The man, Hiromitsu Arakawa, clung to the roof of his tiny home in the town of Minamisoma after it was torn from its foundations by the first wave of the tsunami, the Defense Ministry said. He saw his wife slip away in the deluge, but he hung on as the house drifted away. He was discovered late Sunday morning, still on his roof, nine miles south of the town where he lived and nine miles out to sea.

The quake was the strongest to hit Japan, which sits astride the "ring of fire" that marks the most violent seismic activity in the Pacific Basin.

About 80,000 people were ordered to evacuate danger zones around the two compromised atomic facilities in Fukushima Prefecture. Japanese officials reported that 22 people showed signs of radiation exposure and as many as 170 were feared to have been exposed, including some who had been outside one of the plants waiting to be evacuated. Three workers were suffering what medical officials described as full-blown radiation sickness.

In a televised address the trade minister, Banri Kaieda, asked businesses to limit their use of power as they returned to operation on Monday. He asked specifically for nighttime cutbacks of lights and heating. The power company said the rolling blackouts would affect three million customers, including homes and factories.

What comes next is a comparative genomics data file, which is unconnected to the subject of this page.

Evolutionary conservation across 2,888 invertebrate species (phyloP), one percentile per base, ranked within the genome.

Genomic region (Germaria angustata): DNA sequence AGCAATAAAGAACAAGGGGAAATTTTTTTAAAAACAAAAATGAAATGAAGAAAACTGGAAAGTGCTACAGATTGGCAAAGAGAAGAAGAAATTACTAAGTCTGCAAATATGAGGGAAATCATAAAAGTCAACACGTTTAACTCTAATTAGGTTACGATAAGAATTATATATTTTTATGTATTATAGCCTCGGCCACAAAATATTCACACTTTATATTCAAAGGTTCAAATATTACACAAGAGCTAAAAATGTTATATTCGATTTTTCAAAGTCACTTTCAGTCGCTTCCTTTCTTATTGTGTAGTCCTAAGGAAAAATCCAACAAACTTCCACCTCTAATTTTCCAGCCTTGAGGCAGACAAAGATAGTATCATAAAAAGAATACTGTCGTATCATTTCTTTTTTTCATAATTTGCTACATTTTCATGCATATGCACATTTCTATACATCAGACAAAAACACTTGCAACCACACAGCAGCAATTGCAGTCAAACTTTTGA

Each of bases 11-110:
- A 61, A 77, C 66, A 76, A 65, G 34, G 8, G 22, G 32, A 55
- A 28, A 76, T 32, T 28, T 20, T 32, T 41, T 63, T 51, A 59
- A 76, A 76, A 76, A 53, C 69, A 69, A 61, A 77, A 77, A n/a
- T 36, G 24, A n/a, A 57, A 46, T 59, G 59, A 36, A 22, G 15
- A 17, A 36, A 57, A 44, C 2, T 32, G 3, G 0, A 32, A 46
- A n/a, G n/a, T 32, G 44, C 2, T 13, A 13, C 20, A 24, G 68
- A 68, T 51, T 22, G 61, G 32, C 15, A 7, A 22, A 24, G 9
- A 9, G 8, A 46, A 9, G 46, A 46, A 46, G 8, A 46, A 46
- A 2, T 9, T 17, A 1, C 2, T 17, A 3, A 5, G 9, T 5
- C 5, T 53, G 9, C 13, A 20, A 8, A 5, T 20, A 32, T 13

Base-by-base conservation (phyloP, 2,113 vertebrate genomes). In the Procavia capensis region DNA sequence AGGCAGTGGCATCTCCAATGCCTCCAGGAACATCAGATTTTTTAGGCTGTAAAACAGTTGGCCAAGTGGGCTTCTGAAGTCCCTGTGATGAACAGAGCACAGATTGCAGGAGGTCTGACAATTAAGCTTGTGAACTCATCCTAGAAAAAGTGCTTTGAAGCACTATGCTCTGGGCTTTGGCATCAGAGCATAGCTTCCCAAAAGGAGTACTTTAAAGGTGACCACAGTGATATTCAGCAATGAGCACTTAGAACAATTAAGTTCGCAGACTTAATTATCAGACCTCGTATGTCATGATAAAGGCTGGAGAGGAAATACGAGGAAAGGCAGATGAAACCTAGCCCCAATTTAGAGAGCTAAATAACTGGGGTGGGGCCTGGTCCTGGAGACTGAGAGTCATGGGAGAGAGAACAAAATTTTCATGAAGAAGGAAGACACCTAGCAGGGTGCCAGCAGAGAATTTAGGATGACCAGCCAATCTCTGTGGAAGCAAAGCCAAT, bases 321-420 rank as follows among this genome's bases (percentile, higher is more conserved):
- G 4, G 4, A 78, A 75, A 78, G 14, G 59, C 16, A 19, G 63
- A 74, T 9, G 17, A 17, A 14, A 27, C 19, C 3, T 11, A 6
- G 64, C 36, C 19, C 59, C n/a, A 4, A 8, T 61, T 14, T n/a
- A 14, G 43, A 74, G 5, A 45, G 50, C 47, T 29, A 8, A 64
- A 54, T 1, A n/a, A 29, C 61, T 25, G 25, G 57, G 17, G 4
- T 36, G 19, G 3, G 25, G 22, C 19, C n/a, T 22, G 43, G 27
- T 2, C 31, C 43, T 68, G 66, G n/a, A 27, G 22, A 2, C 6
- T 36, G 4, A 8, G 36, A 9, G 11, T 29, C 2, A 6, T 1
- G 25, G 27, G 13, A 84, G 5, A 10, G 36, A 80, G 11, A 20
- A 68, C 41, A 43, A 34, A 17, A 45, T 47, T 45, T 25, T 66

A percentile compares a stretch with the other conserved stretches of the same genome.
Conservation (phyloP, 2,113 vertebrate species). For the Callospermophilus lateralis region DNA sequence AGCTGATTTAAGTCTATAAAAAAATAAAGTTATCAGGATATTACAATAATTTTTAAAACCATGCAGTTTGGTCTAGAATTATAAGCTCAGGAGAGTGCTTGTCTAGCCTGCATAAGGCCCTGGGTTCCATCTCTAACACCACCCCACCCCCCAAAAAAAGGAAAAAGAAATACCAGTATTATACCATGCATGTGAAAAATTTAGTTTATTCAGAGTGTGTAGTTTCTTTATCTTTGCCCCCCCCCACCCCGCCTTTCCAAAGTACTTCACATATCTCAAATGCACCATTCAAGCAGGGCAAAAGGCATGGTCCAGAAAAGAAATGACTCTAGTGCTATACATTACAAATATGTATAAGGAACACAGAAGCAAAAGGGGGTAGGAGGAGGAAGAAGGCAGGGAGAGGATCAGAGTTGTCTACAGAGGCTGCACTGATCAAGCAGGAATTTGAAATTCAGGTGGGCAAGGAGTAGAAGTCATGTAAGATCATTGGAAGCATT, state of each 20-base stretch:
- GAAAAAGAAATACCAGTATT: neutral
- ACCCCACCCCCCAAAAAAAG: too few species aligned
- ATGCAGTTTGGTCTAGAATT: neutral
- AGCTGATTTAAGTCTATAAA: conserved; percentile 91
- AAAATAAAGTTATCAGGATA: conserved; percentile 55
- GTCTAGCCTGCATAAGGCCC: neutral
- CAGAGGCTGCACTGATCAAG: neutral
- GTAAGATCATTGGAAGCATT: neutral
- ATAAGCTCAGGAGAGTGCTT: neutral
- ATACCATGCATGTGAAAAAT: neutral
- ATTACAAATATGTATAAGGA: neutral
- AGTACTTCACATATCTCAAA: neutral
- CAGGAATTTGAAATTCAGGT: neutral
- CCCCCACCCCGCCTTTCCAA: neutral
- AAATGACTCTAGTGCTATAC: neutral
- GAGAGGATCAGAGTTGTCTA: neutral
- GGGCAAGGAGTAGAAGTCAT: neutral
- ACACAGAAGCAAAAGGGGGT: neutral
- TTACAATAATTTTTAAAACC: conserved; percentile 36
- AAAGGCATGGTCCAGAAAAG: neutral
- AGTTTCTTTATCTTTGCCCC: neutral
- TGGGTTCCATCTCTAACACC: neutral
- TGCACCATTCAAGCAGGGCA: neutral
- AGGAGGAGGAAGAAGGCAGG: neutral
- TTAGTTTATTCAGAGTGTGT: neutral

The Japan Railways Group cut operations at six of its commuters lines and two bullet trains to 20 percent of normal to conserve electricity.

Tokyo and central Japan continued to be struck by aftershocks off the eastern coast of Honshu Island, and United States agencies recorded 90 smaller quakes throughout the day Saturday. A long tremor registering 6.2 caused buildings in central Tokyo to sway dramatically on Sunday morning.

Search teams from more than a dozen nations were bound for Japan, including a unit from New Zealand, which suffered a devastating quake last month in Christchurch. A Japanese team that had been working in New Zealand was called home.

A combined search squad from Los Angeles County and Fairfax County, Va., arrived from the United States with 150 personnel and a dozen dogs that would help in the search for bodies.

Assistance teams also were expected from China and South Korea, two of Japan's most bitter rivals.